SIX out of 10 adults in Dorset are obese or overweight, according to Cancer Research UK.

The charity said overweight people now outnumber smokers two to one in the south west.

And it warned that obesity trumps smoking as the leading cause of bowel, kidney, ovarian and liver cancer.

The news comes as Cancer Research UK launches a new campaign across the region, designed to increase awareness of the link between obesity and cancer.

Posters with images inspired by old-fashioned cigarette packs will be on display at prominent sites including train stations, bus stops and billboards in July.

The campaign compares smoking and obesity to show how policy change can help people form healthier habits, not to compare tobacco with food.

Michelle Mitchell, Cancer Research UK’s chief executive, said: “As smoking rates fall and obesity rates rise, we can clearly see the impact on a national health crisis when the Government puts policies in place – and when it puts its head in the sand.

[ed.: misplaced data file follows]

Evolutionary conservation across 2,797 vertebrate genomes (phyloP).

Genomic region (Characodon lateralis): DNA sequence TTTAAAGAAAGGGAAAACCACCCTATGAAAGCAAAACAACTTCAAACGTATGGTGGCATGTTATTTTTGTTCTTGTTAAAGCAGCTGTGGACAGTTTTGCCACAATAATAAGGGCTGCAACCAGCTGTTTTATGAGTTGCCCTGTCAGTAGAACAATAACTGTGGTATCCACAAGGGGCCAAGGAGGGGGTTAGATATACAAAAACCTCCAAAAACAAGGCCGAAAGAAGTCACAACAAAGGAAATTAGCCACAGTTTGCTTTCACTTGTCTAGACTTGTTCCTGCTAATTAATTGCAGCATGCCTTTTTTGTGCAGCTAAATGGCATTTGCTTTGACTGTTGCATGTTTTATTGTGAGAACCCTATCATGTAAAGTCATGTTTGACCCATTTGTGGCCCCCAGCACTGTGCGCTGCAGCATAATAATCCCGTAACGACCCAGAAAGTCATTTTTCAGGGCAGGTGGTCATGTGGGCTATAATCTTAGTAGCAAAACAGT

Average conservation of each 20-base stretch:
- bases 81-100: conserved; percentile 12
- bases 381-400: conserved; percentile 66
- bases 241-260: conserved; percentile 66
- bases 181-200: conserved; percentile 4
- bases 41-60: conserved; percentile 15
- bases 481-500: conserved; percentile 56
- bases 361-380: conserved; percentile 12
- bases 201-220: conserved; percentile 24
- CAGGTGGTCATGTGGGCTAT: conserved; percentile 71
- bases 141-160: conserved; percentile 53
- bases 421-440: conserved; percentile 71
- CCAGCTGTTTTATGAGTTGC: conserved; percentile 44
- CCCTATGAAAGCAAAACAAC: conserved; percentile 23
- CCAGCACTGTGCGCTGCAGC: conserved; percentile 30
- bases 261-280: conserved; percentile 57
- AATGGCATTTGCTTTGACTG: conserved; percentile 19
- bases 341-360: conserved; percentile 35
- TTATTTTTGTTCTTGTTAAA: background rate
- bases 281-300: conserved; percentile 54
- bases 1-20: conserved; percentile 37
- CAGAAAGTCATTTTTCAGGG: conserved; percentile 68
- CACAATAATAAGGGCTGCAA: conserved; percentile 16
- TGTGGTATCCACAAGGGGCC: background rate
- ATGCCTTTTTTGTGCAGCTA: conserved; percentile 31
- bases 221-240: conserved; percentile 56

“Our children could be a smoke-free generation, but we’ve hit a devastating record high for childhood obesity and now we need urgent Government intervention to end the epidemic.

“They still have a chance to save lives. Scientists have so far identified that obesity causes 13 types of cancer but the mechanisms aren’t fully understood.

“So further research is needed to find out more about the ways extra body fat can lead to cancer.”

The charity wants the Government to act on its ambition to halve childhood obesity rates by 2030 and introduce a 9pm watershed for junk food adverts on TV and online, alongside other measures such as restricting promotional offers on unhealthy food and drinks.

Professor Linda Bauld, Cancer Research UK’s prevention expert, said: “The world we live in doesn’t make it easy to be healthy and we need Government action to fix that, but people can also make changes themselves; small things like swapping junk food for healthier options and keeping active can all add up to help reduce cancer risk.”